As the web and other projects become increasingly high-def and multimedia based, great quality video is a component we all must embrace. In this installment of our series on bringing production specialties in-house, we discuss video production, building on our previous photo studio and audio production articles.
We have tried to distill down for you here a basic overview of things you will need, and share some tools we have discovered to make your video jobs run smoother. All with an eye towards keeping your start-up video efforts more affordable.
Understanding the basic video studio
The basic video studio isn't very different than for photography. It generally involves setting up a backdrop, lighting, and a camera in front. (See photography article for details and hardware deals.)
Just what you are videoing, and the final look you are going for are the factors that will determine the techniques and tools you might need. For example, shooting a product will have different needs than a model. And a talking model will add audio needs.
The still life/product shot
For product shots it's handy to have a sturdy table that is about waist high. Low-cost folding tables can be used, or many studios use two saw horses and a heavy board. Usually a simple seamless paper backdrop gets rolled down and secured with spring clamps, the result is that clean studio look.
Audio isn't often needed for a product shoot, but perhaps creating some motion would be? This is video after all. Motion in a product shot can be achieved with camera pans and zooms – or the more complex dollying. Some type of lazy Susan platform can be used to rotate the item. Simple cut-shots from different angles can sometimes be all you need, while keeping an eye out for background changes.
The talking model/actor
A talking model has a very different set of needs. Audio will now be an important part of the process. We will need to think about microphones designed for video, that are smaller and hard to see on camera.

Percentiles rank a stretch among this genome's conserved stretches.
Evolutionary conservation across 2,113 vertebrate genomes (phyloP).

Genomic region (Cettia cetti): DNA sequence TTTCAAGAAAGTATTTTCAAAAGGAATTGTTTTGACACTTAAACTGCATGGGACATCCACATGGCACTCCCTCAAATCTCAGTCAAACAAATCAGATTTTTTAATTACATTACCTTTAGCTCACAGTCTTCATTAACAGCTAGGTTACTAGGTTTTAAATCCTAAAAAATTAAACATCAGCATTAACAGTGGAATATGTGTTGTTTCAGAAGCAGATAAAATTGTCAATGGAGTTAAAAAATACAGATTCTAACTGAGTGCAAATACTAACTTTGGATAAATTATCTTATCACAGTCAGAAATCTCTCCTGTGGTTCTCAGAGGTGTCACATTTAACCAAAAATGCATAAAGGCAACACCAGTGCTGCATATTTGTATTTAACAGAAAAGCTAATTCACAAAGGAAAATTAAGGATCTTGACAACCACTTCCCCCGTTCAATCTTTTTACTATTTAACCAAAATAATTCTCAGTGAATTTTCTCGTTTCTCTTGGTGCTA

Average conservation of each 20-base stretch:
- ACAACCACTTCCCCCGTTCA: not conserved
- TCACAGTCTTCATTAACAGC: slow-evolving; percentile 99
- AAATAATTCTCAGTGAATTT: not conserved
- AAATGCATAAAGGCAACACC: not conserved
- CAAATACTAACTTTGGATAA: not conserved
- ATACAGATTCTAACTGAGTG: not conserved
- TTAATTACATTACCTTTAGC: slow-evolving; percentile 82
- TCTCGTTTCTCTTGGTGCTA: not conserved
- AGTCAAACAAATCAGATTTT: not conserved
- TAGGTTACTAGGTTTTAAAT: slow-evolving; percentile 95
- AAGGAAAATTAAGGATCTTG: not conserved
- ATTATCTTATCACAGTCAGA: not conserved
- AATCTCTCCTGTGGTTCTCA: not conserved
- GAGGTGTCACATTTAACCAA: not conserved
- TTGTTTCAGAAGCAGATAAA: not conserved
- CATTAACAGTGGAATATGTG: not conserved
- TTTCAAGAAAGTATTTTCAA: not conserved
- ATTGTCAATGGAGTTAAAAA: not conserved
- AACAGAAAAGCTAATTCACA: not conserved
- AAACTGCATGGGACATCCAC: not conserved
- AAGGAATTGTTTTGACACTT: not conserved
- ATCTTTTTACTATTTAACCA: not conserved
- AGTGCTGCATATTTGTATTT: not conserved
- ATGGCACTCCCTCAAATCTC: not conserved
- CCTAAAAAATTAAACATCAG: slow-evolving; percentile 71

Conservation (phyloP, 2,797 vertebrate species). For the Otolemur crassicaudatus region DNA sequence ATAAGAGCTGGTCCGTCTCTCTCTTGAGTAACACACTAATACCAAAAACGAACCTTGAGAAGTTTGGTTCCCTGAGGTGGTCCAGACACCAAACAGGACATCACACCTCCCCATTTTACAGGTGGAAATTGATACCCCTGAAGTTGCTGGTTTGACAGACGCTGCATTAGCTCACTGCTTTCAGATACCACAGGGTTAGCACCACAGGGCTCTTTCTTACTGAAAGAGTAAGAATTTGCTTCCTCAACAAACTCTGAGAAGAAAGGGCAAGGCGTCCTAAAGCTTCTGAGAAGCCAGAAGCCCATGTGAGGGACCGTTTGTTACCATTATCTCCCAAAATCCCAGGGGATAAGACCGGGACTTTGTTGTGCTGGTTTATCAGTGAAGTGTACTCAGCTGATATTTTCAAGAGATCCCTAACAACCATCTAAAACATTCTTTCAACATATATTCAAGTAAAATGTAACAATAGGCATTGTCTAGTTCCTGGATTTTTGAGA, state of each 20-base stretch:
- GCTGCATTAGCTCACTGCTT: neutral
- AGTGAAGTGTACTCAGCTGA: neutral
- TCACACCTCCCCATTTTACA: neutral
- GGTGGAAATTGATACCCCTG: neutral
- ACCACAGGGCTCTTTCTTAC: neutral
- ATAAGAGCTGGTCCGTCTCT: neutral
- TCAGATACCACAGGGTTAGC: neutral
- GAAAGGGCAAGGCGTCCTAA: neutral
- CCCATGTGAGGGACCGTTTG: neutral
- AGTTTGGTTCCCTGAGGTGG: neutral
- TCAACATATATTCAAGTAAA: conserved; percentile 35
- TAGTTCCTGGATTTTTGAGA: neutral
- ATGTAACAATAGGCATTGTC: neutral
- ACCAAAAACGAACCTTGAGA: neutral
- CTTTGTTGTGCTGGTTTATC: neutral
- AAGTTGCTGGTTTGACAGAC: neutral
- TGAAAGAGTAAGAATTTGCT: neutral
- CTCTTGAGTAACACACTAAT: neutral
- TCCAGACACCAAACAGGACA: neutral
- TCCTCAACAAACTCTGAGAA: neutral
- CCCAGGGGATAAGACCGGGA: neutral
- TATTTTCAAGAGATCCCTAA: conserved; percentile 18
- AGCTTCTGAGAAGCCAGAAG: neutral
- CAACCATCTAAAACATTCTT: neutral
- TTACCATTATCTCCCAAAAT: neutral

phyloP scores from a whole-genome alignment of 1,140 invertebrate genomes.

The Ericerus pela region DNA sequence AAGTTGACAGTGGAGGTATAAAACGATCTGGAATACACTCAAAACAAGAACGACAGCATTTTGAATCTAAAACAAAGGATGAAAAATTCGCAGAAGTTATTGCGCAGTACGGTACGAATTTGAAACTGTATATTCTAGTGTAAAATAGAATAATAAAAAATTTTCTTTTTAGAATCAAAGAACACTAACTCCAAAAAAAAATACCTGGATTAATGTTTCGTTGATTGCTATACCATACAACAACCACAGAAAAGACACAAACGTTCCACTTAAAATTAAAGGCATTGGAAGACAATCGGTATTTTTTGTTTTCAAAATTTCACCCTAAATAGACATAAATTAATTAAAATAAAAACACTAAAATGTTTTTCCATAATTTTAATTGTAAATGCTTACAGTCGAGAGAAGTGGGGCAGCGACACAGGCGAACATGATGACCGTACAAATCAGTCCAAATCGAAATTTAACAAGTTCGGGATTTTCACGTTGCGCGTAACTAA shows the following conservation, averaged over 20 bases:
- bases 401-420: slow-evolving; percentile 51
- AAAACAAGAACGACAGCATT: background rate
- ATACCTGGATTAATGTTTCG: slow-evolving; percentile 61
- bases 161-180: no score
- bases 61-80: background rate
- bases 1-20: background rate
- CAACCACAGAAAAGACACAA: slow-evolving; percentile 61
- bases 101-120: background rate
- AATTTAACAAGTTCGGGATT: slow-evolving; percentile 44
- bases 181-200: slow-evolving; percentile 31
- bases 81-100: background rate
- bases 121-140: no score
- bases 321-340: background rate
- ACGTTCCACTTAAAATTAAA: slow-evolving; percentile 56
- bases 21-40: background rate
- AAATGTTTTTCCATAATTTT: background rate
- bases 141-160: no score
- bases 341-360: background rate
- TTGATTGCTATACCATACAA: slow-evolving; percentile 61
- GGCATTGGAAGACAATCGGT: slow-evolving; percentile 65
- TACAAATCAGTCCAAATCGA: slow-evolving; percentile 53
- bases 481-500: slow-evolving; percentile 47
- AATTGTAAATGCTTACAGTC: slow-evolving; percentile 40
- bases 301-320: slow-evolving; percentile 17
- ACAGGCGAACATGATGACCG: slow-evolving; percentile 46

We will also have to sound baffle or dampen the studio. Unlike a recording studio that can place sound material snugly around the talent, for video it must all be out of view. Check out our audio article for tips on using sound absorbing blankets. Just make sure to go with neutral colors, as bright colors can bounce onto the set.
Will you shoot the talent close up, head and shoulders, maybe full body length? Each choice will come with its own set of needs for lens, backdrop sizes, lighting, and more.
Backdrop options are much like photography, including a wide range of seamless papers in an almost infinite range of colors and widths. These are a simple and low cost solution.
Green screen backdrops, and the technology for it in post production, are easier and more affordable than ever. Still, it takes some fiddling and time to get it right, so it's not for everyone.
While photography can use continuous or strobe lighting, video must use continuous lights. This used to be expensive and run very hot. No longer with fluorescent and LED technologies. We looked at both types.
Flashpoint brand makes very affordable and usable products. Their CoolVee 7 Bulb Video Light with Reflector and Softbox retails for $199US, but is often seen on steep discount. Detractions first: the unit arrived with broken bulbs, and the design has some kludges. But once set up, it kicks out the equivalent of 760 tungsten watts of daylight balanced light, and includes reflectors and diffusers.
Stepping up a big notch we looked at Flashpoint's CL-1300 LED PanelLight - 5600k unit that retails for $450US, but it too is often heavily discounted. This 12-inch square of 5K balanced light kicks out 9072 lumens of dimmer controlled light. This is more than enough to illuminate a model in a head and shoulder shot, and enough for longer shots as well. When more light is needed, these can be ganged together to create LED light banks. Power options are A/C, or optional battery pack. And at just seven pounds they are easy to store and travel, with the included padded travel case.
TIP: On a tighter budget?
Head to your local home store and buy some basic reflectors and daylight balanced florescent bulbs. You may need a few, and it may not be as elegant, but it will work.
Next page: microphones and audio recording